Gah, talk about a really promising premise unraveled in the worst way. This book annoyed me to no end. First of all, the main characters' transformation to these all powerful, deus ex machina entities is absurd, and the evil guy stays evil and dumb, easily manipulated by this obscure character, who is also really absurd.

Also, length. What is it with these fantasy authors that confuse "world-wright" with "good writing"? Having a diarrhea of descriptions of supernatural events doesn't make for a
I rated this book lower than the first book(although i might rate it even lower) because this book is gruesome not only the fighting scenes but also the triangle love scenes!! I grieved for Faraday while reading this book and the only thing that stop me from burning this book to ashes is the fact that I just borrowed it from my dear friend. If I own this book well I wouldn't think twice! I wanted to ask the author if she despise the existence of Faraday as a character in this story, the poor gir ...more
Sarah Kelly
Oh, I just love it when a series gets better and better. It's how it should be, and yet it's far more common for publishers to demand writers to add more to what they had always considered a stand-alone novel, resulting in some hashed plot-line and a dizzying number of inconsistencies.

Or you turn into George R. R. Martin. But I guess there are worse things than that - you might be old and fat, but you're horrendously rich.

We continue where we were - Axis is the Starman, burdening the Prophecy a
My general review of the Wayfarer Redemption series:

A lot of prophecy-based fantasy I've read revolves around good overcoming evil, usually with relatively little in the way of serious struggle or loss. The Wayfarer Redemption series blows that approach out of the water.

These books are gritty, gruesome, graphic, intense and filled with content that will keep your blood stirred. The good guys fall short of grace, the bad guys are misunderstood and the most redeemable, punished and flawless charac
Jun 25, 2007 Alice added it  ·  review of another edition
Recommends it for: fantasy series devotees
Sara Douglas's style is appealing if you like epic fantasy. I mean, really epic. Complete with a world-destroyer, a prophet, a savior, a magic ring, gods, monsters and mayhem. I like this series because they're engaging and the characters are flawed and believable. Well, at least as believable as a half-human, half-birdman prophetic enchanter can be. The flaws are sometimes troublesome for me as a reader, though, and I often feel annoyed with the characters or betrayed by their failure to live u ...more
Edward Creter
This second in the Wayfarer Redemption series follows Axis SunSoar to his destiny with his legion of Birdpeople to defeat Gorgrael, the Ultimate villain. Meanwhile Faraday, destined to marry Axis, finds her place in the prophecy a little complicated when she discovers Axis falling for the beautiful Azhure, who's real good at shooting arrows and is treated by Axis as his equal. Good adventure with lots of action but may be bloody for some.
This book would have been much better if the author stopped making every woman a victim of Axis' viles. Douglass obviously has issues with men because there's no greater jerk than Axis and there are no greater victims than poor Azhure and Faraday *rolls eyes* Axis is a cruel chauvinist and Azhure and Faraday basically walk on water and can't do anything wrong. I'm a woman too but this is so one-sided that it's ridiculous! And the way everybody and their uncle falls in love with Azhure - ludicrou ...more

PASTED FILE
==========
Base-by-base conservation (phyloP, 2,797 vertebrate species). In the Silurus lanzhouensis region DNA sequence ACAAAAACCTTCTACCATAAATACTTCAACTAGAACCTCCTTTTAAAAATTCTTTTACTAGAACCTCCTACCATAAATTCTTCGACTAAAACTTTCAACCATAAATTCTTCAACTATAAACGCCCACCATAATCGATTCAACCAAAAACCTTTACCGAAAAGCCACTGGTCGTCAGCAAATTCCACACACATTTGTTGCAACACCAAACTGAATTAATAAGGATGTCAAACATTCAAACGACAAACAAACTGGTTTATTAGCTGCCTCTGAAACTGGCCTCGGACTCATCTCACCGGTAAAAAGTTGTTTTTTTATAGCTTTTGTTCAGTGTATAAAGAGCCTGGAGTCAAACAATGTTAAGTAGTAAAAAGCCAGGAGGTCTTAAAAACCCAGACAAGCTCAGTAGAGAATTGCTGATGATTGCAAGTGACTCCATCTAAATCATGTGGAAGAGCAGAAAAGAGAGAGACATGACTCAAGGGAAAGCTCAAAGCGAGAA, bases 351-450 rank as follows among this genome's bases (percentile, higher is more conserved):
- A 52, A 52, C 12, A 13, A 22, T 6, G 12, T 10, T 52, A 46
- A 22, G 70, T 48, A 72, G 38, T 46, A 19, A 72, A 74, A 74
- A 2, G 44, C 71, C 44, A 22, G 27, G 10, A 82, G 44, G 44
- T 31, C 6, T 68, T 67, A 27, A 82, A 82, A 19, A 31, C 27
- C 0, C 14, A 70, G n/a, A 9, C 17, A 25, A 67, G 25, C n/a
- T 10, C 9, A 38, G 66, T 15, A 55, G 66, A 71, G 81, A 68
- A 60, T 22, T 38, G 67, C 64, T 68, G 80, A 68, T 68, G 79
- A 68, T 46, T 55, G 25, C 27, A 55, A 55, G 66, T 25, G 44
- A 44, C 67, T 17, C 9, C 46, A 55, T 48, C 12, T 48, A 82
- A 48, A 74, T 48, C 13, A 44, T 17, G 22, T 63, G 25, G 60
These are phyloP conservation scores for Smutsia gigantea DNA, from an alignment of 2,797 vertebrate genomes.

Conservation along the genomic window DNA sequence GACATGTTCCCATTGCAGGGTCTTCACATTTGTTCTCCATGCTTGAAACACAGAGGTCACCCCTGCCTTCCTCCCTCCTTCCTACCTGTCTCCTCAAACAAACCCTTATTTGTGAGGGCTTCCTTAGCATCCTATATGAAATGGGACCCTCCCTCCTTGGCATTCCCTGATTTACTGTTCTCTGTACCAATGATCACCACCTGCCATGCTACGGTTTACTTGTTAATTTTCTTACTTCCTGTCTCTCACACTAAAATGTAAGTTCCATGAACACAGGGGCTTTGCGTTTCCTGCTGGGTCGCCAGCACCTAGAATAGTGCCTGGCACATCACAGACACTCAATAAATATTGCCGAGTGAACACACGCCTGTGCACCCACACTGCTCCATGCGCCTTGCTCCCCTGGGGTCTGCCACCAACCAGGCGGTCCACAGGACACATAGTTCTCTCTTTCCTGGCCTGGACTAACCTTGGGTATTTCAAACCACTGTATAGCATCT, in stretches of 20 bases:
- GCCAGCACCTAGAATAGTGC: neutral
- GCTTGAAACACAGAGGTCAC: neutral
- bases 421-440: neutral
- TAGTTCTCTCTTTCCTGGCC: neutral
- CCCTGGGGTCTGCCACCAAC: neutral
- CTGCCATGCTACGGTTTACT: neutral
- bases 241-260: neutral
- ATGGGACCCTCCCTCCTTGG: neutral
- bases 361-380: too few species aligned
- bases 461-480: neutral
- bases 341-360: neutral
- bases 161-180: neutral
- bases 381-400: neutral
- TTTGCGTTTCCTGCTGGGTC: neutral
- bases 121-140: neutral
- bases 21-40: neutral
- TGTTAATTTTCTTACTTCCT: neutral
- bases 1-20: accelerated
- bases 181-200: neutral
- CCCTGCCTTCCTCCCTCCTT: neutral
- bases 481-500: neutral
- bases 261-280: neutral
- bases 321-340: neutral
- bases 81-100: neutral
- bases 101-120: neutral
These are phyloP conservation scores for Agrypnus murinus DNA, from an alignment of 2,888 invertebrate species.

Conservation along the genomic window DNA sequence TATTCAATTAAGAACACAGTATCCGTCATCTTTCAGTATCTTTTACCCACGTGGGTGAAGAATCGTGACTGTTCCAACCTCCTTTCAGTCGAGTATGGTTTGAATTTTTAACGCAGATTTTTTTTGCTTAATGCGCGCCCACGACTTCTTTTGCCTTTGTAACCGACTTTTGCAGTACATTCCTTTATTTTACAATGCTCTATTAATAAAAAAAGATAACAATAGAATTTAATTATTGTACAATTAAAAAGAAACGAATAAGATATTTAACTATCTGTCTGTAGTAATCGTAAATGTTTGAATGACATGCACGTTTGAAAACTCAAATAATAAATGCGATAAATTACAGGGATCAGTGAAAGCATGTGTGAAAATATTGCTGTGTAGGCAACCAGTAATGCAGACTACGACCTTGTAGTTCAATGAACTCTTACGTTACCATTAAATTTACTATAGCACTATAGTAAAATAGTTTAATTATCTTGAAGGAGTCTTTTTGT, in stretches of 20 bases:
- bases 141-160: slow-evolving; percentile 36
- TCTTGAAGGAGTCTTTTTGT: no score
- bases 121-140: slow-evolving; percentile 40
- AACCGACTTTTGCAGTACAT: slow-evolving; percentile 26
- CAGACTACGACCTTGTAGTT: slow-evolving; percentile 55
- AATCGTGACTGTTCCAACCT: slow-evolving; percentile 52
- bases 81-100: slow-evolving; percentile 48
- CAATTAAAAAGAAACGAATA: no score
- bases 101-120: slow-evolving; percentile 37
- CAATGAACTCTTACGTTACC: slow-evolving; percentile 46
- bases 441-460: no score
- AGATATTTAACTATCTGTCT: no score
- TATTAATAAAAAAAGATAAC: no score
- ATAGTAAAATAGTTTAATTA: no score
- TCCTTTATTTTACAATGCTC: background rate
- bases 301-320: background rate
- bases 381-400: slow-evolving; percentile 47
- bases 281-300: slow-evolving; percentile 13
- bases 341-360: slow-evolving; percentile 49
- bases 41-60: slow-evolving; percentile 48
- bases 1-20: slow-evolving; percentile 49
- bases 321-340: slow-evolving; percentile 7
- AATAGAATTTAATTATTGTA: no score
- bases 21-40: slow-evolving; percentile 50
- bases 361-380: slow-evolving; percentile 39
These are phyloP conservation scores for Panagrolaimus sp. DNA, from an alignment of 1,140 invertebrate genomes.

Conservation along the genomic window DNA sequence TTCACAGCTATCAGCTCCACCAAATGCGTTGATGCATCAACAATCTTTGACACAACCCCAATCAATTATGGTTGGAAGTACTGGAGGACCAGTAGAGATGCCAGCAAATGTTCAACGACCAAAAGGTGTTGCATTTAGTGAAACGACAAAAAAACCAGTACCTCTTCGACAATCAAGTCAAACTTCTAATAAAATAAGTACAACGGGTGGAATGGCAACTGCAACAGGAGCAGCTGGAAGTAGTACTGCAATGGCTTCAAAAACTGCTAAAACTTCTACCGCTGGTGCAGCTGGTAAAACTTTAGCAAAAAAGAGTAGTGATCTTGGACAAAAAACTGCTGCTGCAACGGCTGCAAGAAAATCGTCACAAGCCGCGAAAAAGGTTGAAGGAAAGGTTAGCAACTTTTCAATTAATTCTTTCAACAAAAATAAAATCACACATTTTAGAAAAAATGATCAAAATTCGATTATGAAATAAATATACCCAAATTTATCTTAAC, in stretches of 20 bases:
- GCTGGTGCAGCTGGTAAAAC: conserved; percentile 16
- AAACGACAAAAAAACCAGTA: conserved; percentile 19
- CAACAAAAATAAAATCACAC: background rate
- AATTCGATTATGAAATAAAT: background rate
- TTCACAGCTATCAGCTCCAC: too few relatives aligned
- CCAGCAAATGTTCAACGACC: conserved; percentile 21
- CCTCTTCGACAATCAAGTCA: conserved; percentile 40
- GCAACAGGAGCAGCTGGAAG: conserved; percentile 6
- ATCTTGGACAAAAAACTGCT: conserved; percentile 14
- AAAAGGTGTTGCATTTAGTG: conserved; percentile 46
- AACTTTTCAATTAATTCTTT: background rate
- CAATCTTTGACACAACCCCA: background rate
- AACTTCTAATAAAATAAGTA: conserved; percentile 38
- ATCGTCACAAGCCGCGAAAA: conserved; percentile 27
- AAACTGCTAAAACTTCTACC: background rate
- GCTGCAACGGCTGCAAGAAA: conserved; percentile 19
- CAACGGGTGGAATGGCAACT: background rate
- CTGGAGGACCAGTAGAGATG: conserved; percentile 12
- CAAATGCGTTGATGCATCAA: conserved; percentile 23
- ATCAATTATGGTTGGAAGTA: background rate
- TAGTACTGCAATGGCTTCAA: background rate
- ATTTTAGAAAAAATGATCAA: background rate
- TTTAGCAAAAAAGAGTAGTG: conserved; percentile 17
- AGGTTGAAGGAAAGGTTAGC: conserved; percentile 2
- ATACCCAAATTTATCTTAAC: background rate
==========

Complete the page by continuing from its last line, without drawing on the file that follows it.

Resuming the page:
Oct 09, 2010 Donna rated it 3 of 5 stars
Recommends it for: fantasy fans
Recommended to Donna by: my sister, Dionne
I was surprised to find myself enjoying this book more than I had book 1 of the trilogy. Normally the second book in a trilogy is the weakest of the three, but I found that the story of Axis developed a lot more with this book, whilst moving at a quicker pace and introducing more interesting characters and plot twists.
Although I would consider this book to be highly readable, I wouldn't consider Douglass to be a writer of high skill. Undoubtedly she can contruct a story very well indeed, but she
Benjamin Plume
I don't know if this is fully worthy of that fourth star. I never really doubted the outcome, and the challenges to the hero didn't have much immediacy. It's not as strong as some of my favorite fantasy epics in terms of character development or world-building.

However, it was quite a passable read and as I suspected better than the first book. The interpersonal conflict at least was pretty moving, and the plot is interesting. I do like, for a change of pace, that the rules of magic aren't spelle
I enjoyed the first book in this series and was looking forward to more. Unfortunately, the series deteriorated fast. What happened to my strong female characters?! One is relegated to the background and almost forgotten. The other is twisted up in a trite love triangle - slowly but surely degraded. Don't even get me started on the ego mania of Axis and his holier than all attitude. I think I'm done with this series. A shame since some of the plot lines were quite interesting.
This is one of those books that drives me crazy, because I really don't want to like it, but I end up enjoying it anyway.

My complaints are the same as with the first book in the series. Character development is basically non-existent. Characters are extremely willing to throw over their long-held beliefs just because of a prophecy. That doesn't strike me as realistic - even if it IS magical.

Also, Axis is apparently supposed to have anger management problems, but this isn't really ever well displ
Where to start with this one. I swear I liked the first book, but it didn't take long for me to nearly hate this one. The characters and the circumstances they have to deal with are way too over-simplified. The "hero" of the story meets and falls in love with one woman, then turns around and meets and falls in love with another with little conscience conflict. He feels they will simply have to "accept one another" because he "can't let either go". I literally muttered 'asshole' about every other ...more
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Douglass was born in Penola, South Australia. She attended Annesley College, in Wayville, a suburb of Adelaide. She studied for her BA while working as a Registered Nurse, and later completed her PhD in early modern English History. She became a lecturer in medieval history at La Trobe University, Bendigo. While there she completed her first novel, BattleAxe, which launched her as a popular fantas ...more
More about Sara Douglass...

Other Books in the Series

The Axis Trilogy (3 books)
  • The Wayfarer Redemption (Wayfarer Redemption, #1)
  • Starman (Wayfarer Redemption, #3)
The Wayfarer Redemption (Wayfarer Redemption, #1) Starman (Wayfarer Redemption, #3) Sinner (Wayfarer Redemption, #4) Pilgrim (Wayfarer Redemption, #5) Crusader (Wayfarer Redemption, #6)